Considering the above-mentioned controversies, better standardisation of the grading criteria is surely needed. Recently, Ueno et al. [15] introduced a new grading system for CRC, based on PDCs counting (PDCs-G), which seems to reduce the inter-observer variability and to correlate better with CRC patients prognosis. Using this new grading system, Barresi et al. [9, 11, 17, 18] confirm and strengthen the idea that PDCs-G guarantees a less biased interpretation, being a more informative parameter regarding the outcome of CRC patients, compared to the conventional histological grading system (WHO grade) or even the TNM stage.
In addition, PDCs-G can be evaluated on HE-stained slides without using IHC, thus making them easier to evaluate as well as cheaper [29]. In contrast to the PDCs evaluation, for the accurate assessment of other significant morphological prognostic factors, such as lymphovascular invasion (LVI), tumour budding (TB), nodal micrometastases, or host response against tumour growth (tumour inflammatory infiltrate), IHC stains or multilevel cuts are required, thus being time-consuming and limiting their utility in daily practice [25, 27, 28].
In this study, using only HE-stained slides, we assessed the conventional adenocarcinomas according to the WHO grade, on one hand, and to the new grading system based on PDCs counting, on the other. We found poor concordance between the two systems of grading. By WHO grade, we noticed that most tumours, 55 cases (80%), were classified as moderately differentiated adenocarcinomas (G2), six cases (9%) as well differentiated CRC (G1), eight cases (11%) as poorly differentiated CRC (G3), and none of the identified cases was graded G4. After the reclassification based on the new grading scheme, we noticed a more uniform distribution of the cases: 11 cases (16%) PDCs-G1, 31 cases (45%) PDCs-G2, and 27 cases (39%) PDCs-G3.
Our results show that PDCs-G presented more important correlations with other clinicopathological parameters, as compared to WHO grade, with evidence that the PDCs-G represents an independent prognostic indicator in CRC patients, associated with other unfavourable parameters such as advanced stages of the disease, LNM+, LVI+, PNI+, and infiltrative tu¬mour border configuration.
Among the morphological factors investigated lately, in terms of potential value for the improvement of the diagnosis of CRC, there is also TB. Although PDCs and TB present similar morphology, they are two different entities [17]. PDCs must be distinguished from TB, which is defined as a single isolated malignant cell or a small group of fewer than five cells [17, 18, 27, 28]. TB is classified as intratumoural when identified within the tumour stroma, and peritumoral when seen at the invasion front of a tumour [27, 29]. The International Tumour Budding Consensus Conference (ITBCC) established that TB is a prognostic factor that is necessary in the histopathological report [30]. Tumour budding as an aggressiveness marker has been associated with poor outcomes in CRC patients [31, 32, 33]. Based on their similar morphology, on the presence of TB and PDCs in the same tumour, and on the evidence of epithelial-to-mesenchymal transition (EMT) in both, it was suggested that PDCs are the possible result of the sequential transformation of TB [27, 29, 31, 32]. TB are difficult to identify on HE-stained slides when a dense inflammatory infiltrate is present in the peritumoral stroma, which could hide the buds, or when reactive mesenchymal cells and peritumoral desmoplastic tissue surrounds isolated cancer cells [28, 29, 31]. Therefore, the use of immunostains (CK) is mandatory for their correct identification in these situations [29, 34, 35, 36]. By contrast, the identification of PDCs does not require the use of immunostaining, PDCs being larger groups of cells, more easily recognisable on HE-stained slides [11, 15, 16, 17, 18, 28].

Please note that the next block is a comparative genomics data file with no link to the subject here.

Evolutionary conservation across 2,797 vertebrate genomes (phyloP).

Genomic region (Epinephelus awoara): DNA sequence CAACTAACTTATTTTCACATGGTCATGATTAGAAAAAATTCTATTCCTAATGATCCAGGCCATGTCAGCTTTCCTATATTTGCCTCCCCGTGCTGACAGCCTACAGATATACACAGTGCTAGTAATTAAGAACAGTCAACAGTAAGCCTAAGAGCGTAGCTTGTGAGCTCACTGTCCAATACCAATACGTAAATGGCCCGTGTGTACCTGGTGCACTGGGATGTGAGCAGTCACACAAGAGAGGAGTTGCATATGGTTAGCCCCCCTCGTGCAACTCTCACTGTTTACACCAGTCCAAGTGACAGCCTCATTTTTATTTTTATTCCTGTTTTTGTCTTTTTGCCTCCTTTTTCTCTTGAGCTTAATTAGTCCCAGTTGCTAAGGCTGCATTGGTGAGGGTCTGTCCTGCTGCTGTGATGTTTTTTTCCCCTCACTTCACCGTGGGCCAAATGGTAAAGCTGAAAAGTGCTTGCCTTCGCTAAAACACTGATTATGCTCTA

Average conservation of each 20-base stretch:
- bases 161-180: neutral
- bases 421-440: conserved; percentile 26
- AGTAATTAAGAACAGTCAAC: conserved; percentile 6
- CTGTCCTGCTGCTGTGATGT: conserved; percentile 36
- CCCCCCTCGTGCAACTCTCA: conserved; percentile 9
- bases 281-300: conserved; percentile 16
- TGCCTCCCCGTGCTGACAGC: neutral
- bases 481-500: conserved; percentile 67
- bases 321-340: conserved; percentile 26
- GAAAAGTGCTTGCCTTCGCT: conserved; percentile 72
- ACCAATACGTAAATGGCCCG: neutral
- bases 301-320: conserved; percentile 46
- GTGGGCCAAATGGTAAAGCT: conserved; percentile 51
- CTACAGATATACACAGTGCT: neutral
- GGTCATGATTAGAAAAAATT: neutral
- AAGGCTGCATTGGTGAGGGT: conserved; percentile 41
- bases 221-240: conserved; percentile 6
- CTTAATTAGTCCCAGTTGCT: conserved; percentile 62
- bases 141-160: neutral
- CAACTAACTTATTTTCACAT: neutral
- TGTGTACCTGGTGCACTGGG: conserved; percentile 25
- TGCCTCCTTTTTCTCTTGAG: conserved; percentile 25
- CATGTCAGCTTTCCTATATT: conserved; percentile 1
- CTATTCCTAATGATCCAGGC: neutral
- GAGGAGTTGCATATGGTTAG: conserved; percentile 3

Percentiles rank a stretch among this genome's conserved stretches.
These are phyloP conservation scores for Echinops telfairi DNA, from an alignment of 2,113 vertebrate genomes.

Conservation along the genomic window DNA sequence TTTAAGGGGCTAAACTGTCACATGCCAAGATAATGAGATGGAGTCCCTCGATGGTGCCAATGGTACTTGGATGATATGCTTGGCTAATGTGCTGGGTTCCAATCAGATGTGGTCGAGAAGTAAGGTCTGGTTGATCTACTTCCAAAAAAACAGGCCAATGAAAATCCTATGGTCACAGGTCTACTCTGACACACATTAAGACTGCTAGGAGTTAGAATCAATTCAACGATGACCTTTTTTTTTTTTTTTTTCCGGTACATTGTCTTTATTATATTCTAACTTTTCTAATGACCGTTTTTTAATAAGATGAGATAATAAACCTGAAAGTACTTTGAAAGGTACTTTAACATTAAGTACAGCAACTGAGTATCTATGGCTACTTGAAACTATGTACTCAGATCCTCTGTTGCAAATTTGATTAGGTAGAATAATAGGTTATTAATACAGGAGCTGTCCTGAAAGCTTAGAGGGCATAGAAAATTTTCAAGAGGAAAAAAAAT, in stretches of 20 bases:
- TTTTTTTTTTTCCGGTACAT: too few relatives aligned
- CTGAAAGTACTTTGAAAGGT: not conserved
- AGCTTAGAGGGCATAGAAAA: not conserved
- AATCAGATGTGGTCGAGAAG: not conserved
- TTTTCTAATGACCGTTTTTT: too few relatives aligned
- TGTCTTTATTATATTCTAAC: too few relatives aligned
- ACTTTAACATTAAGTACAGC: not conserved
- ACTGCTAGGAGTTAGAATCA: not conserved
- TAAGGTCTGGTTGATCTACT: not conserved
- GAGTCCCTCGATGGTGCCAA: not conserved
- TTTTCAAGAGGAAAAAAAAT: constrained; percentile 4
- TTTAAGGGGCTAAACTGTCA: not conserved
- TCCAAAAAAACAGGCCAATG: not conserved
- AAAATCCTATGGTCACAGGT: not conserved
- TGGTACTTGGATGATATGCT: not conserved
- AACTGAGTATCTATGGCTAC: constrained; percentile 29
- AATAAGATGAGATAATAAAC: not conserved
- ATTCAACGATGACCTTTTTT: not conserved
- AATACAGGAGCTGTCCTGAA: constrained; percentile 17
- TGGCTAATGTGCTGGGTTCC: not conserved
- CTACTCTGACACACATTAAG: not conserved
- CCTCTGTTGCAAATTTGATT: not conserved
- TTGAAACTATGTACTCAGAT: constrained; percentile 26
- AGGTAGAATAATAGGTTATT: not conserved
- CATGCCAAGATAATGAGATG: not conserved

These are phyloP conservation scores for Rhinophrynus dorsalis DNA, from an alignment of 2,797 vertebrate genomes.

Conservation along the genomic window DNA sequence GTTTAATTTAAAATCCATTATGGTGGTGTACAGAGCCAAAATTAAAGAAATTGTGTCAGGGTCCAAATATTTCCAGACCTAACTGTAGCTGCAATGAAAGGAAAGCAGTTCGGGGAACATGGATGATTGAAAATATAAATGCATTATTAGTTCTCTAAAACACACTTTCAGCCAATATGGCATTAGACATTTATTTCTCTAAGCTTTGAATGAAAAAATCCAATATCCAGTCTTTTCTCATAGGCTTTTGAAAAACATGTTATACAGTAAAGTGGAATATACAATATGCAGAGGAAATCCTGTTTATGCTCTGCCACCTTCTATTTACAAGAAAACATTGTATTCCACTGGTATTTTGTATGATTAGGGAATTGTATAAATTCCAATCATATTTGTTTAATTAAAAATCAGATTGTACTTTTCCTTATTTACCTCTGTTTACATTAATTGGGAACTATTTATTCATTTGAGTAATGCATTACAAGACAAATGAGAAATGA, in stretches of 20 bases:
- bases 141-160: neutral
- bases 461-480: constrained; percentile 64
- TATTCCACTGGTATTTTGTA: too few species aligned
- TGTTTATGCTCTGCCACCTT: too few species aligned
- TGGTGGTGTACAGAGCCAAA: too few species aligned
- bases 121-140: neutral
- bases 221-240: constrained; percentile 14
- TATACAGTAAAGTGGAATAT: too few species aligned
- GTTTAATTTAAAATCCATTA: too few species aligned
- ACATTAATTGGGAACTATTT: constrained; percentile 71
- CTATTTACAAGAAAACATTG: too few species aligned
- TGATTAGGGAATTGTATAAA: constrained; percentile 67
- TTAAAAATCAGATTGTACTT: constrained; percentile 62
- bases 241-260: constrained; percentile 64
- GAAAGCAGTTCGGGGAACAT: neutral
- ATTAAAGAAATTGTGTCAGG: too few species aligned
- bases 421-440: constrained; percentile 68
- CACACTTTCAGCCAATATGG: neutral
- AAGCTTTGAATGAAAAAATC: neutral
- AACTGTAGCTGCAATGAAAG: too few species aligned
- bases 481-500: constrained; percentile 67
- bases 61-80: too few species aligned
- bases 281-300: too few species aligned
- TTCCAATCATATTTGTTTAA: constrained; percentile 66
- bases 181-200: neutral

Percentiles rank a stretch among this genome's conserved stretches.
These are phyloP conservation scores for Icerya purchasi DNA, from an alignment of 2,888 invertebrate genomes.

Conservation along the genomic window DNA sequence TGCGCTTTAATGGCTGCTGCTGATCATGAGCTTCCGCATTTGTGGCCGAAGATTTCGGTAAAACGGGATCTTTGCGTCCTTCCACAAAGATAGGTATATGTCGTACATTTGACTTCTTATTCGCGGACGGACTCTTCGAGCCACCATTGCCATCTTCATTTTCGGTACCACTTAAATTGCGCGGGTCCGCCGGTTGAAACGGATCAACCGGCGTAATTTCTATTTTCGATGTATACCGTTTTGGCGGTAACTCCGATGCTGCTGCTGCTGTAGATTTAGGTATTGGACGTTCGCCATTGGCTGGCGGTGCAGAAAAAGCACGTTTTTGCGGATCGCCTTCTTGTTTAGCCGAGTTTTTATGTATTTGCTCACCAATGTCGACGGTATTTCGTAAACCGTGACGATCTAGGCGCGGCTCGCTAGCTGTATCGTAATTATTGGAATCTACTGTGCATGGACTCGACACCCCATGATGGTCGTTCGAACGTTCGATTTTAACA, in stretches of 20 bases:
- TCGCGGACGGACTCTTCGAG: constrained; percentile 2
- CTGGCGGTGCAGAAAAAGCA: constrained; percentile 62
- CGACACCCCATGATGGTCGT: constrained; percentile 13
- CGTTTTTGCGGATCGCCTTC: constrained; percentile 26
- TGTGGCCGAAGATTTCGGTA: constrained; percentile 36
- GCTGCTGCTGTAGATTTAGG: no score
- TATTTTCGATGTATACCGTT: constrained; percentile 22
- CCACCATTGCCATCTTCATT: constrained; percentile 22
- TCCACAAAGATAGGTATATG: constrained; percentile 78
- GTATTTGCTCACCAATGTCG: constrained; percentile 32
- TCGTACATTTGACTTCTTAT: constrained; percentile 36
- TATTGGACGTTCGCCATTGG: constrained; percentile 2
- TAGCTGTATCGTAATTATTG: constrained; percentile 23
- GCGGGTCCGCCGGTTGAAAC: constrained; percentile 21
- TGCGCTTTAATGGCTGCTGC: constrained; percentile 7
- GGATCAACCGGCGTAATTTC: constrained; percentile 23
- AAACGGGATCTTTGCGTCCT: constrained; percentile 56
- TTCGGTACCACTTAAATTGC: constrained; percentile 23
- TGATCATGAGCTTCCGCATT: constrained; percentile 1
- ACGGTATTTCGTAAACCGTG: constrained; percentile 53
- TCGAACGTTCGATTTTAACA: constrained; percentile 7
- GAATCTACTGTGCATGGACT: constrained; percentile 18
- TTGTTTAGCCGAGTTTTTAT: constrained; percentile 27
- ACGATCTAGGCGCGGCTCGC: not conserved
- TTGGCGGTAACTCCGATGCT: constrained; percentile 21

The presence of PDCs is fairly well correlated with the depth of invasion in the submucosa in early invasive CRC (pT1), particularly when the sub-mucosal invasion is more than 1 mm [7, 11, 37]. Moreover, the PDCs-G has proven to be a strong parameter for stratifying the risk of LNM in early invasive CRC [7, 37]. The prediction of lymph node involvement was more important in the PDCs grading system compared to conventional grading, and this was highlighted in several studies [9, 17, 18, 28, 37, 38, 39]. In a study on 3243 cases of CRC, Ueno et al. showed that the incidence of LNM is higher in PDCs-positive tumours compared with PDCs-negative tumours [16]. The most significant risk factors for the presence of LNM mentioned in the literature are the LVI, followed by PDCs-G [9, 11, 16].
Although it would be very useful, few published studies have focused on the PDC grading system on preoperative biopsies [40, 41]. However, it has been shown that the numbers of PDCs on preoperative biopsies are directly correlated with LNM and the depth of tumour invasion when the pathologic stage was established on the whole surgical resection specimen [40]. In addition, high numbers of PDCs in preoperative biopsy specimens are correlated with other parameters associated with an unfavourable outcome in resection specimens, like the configuration of tumour borders, lymphovascular invasion, and TB [41]. The inter observer agreement in the assessment of PDCs-G on biopsy is higher than using the conventional grading system [41]. However, PDCs assessment is more difficult in preoperative biopsies due to the difficulties of PDCs evaluation in the presence of ulceration, necrosis, inflammation, high tissue fragmentation, and tangentially sectioned glands [29, 37]. In addition, the number of PDCs on biopsies could be underestimated because samples are taken from the superficial part of the tumour, which does not contain the invasion front, where PDCs are more numerous [40, 41].